March 19th marks the one month anniversary of my time here in Korea. I’ve packed so much into this initial month and I figured it was time for an update to share what I’ve been up to since landing in the currently very cold South Korea!
The flights over were incredibly long, but bearable. The Olympics were still going on at the time and we even had a few athletes on our flight, which was cool. Orientation was the first week and a half and consisted of heavily scheduled days and nights filled with classes on everything from learning Korean to general information on being an English teacher in Korea. We even had a fun field trip day out to Jeonju Hanok Village. The highlight of this, for me, was learning the history behind Bibimbap in the birthplace of Bibimbap! In Korean, bibim means mixed and bap means rice. Therefore, the dish literally translates to mixed rice. Our teacher emphasized the importance of using odds and ends of whatever vegetables you have on hand to craft the dish. Basically, Bibimbap has been on the food waste fight train long since before it became trendy. You can’t be mad about that or with how gorgeous the dish looks below!
The last day of orientation we found out where our teaching placements were. Native English Teachers (NET aka myself) are placed all over South Korea, with a different NET teaching at a different elementary, middle and/or high school. I’ll be honest, I freaked out when I found out I was placed in Pocheon. Try googling it. Nothing pops up and if it does, it’s all desolate farmland. After many long, deep breaths and waiting to see where I actually lived before freaking out further, I thanked my lucky stars when I discovered my apartment is in the town of Songu-ri, one of the most populated and accessible towns in Pocheon. I also knew I was going to be okay when my school took me out for a welcome dinner to the most swaggy Korean barbecue restaurant I’ve ever eaten at. The photo below may make you drool in hunger, beware. They also call Songu-ri the Gangnam of Pocheon. If you’ve heard Psy’s song Gangnam Style (here’s a refresher for you, in case you need one), then you know Gangnam is an extremely affluent area of not only Seoul, but South Korea, in general. Restaurants and shops are bountiful and varied. My apartment is mere steps from anything I could possibly need. If you’ve watched my Instagram stories, you also know of my new obsession, Homeplus. I can walk there in two minutes to grab groceries, houseware needs, clothes and anything in between.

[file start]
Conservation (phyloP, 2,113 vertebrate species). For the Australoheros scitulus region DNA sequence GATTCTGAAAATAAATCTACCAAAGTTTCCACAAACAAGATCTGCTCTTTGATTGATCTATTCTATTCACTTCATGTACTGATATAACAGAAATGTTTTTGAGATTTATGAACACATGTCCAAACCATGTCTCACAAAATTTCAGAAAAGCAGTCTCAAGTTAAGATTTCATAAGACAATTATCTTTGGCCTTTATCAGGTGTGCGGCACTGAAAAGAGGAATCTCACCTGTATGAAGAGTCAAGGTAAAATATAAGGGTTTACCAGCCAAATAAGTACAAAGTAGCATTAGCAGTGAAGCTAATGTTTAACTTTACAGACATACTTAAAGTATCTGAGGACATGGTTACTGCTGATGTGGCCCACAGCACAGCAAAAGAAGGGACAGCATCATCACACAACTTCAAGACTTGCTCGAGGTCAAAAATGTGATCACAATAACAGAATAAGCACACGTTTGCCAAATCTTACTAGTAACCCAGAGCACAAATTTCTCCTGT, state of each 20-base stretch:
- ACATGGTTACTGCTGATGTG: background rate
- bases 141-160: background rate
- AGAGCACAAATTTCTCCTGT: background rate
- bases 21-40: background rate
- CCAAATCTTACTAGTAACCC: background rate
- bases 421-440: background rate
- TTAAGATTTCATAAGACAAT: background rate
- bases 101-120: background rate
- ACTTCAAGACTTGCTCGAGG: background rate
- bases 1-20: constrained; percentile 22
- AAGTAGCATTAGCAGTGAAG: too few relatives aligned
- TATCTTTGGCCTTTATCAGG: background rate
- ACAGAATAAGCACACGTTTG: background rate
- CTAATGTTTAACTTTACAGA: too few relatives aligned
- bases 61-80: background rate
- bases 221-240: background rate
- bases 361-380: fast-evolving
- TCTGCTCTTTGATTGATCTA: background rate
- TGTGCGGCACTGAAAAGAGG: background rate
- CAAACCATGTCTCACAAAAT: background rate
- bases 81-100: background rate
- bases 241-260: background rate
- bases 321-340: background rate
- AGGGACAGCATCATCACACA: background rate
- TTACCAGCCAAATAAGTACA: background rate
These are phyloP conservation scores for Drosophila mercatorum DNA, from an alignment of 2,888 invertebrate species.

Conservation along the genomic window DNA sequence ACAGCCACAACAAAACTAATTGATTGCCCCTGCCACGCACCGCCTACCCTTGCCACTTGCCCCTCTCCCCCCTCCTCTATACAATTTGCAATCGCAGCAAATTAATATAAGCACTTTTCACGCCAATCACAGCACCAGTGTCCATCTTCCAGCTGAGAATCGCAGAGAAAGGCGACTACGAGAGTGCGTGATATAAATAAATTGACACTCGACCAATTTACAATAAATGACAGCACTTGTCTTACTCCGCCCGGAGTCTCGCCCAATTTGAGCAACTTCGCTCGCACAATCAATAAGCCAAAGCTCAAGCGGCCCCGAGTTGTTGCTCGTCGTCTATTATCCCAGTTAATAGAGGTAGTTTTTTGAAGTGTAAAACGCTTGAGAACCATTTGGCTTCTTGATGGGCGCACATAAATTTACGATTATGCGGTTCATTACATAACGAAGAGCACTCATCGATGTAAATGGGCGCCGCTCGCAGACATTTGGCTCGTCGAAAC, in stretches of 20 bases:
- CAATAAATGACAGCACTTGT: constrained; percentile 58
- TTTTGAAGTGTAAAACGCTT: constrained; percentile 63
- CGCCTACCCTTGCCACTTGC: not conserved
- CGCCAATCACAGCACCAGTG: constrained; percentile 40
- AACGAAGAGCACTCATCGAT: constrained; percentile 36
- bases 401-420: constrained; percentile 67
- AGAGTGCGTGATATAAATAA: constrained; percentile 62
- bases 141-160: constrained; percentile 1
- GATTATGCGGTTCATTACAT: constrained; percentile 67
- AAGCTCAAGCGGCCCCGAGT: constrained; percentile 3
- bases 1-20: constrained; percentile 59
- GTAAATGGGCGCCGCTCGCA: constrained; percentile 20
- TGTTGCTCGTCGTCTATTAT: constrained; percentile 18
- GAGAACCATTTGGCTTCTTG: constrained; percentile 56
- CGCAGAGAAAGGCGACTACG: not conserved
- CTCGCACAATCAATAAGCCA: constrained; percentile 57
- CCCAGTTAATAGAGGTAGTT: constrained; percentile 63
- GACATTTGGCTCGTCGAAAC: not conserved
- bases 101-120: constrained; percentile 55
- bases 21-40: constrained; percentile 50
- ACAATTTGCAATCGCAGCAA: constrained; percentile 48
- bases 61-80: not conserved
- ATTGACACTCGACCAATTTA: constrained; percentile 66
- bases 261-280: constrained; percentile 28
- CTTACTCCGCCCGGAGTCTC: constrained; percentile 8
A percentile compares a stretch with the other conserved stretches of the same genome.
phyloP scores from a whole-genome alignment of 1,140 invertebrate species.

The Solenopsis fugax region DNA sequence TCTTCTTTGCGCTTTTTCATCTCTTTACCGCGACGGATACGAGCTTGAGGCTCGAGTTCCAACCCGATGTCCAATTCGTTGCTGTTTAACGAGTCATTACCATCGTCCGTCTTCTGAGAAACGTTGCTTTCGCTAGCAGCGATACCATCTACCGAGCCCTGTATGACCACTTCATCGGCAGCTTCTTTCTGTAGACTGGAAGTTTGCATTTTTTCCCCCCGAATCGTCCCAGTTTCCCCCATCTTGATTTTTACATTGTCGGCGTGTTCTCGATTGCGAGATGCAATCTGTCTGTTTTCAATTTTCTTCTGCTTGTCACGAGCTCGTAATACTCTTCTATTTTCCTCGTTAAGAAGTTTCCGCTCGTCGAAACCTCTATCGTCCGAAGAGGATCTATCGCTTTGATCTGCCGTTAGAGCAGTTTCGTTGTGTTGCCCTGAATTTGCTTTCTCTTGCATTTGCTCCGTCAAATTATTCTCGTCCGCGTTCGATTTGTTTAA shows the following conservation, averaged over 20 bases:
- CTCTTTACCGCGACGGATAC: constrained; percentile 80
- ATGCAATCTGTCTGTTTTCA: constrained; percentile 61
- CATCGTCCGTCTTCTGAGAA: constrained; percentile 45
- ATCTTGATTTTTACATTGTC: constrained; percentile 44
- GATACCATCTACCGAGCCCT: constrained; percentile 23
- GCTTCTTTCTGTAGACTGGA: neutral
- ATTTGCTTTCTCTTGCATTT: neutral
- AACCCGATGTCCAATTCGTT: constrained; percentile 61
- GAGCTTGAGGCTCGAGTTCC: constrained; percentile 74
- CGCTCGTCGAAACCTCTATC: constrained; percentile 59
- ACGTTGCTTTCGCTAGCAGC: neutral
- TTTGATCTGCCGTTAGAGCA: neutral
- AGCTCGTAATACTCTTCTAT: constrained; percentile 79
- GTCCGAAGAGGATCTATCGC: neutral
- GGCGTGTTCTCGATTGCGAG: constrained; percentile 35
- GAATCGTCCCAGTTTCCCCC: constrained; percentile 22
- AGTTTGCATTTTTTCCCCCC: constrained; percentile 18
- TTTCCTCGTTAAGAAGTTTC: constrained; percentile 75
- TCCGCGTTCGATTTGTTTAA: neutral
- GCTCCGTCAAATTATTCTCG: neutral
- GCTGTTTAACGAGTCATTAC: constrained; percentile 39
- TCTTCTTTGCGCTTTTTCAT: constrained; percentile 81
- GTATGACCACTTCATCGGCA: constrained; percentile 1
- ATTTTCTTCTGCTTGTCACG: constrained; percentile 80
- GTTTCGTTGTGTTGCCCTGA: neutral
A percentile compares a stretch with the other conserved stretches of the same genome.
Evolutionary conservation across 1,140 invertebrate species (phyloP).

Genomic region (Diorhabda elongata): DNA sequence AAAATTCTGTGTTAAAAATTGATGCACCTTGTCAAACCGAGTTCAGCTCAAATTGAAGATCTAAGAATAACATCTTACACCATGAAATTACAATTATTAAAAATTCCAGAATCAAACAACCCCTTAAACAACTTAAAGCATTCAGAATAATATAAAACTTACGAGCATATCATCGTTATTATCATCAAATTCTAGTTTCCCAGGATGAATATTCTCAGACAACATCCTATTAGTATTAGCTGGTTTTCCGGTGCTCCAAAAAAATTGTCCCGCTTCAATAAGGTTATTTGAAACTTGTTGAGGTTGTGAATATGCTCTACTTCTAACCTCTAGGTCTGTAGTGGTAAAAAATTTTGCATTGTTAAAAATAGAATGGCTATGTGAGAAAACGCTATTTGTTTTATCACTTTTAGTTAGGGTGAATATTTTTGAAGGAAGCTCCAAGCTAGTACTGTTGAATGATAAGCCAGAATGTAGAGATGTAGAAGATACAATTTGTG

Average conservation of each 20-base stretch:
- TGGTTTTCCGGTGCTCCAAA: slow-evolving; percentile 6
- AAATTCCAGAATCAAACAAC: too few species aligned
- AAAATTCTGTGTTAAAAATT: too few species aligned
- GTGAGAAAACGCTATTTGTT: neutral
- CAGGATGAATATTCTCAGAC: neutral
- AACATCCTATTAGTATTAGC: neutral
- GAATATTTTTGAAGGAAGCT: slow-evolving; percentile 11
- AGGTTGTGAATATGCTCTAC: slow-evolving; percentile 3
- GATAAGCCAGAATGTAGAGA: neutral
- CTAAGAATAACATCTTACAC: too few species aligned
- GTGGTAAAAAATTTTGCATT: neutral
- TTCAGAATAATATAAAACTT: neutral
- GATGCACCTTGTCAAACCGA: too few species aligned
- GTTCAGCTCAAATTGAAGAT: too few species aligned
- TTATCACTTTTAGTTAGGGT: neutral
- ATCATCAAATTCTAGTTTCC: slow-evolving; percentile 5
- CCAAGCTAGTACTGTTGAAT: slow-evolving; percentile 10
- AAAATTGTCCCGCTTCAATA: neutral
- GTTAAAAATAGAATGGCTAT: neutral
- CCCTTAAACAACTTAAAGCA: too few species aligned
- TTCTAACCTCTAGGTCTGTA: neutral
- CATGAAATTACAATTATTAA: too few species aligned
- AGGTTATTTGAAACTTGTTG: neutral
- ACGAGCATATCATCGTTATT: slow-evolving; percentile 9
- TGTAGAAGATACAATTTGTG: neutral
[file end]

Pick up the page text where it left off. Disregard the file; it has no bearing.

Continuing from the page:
I teach at two elementary schools, one that’s a 15-minute bus ride out into the country and one that’s a 15-minute walk from my apartment. I teach grades 3-6, which is different because of Korean age. This would equate to around 2nd-5th grade in the states. I’m enjoying both schools, but really like the school I’m at out in the country. I teach there more days of the week and teach the after school classes. I’ve had more of a chance to bond with the kids and especially loved our lesson this week on St. Paddy’s Day and Dr. Seuss.
My Korean is still shabby, but I’m practicing every day and picking up more words as I go along. I live in an area where very few people speak English outside of my school, so learning Korean is a must. When all else fails, thank goodness for Google Translate. It has saved me on more than one occasion!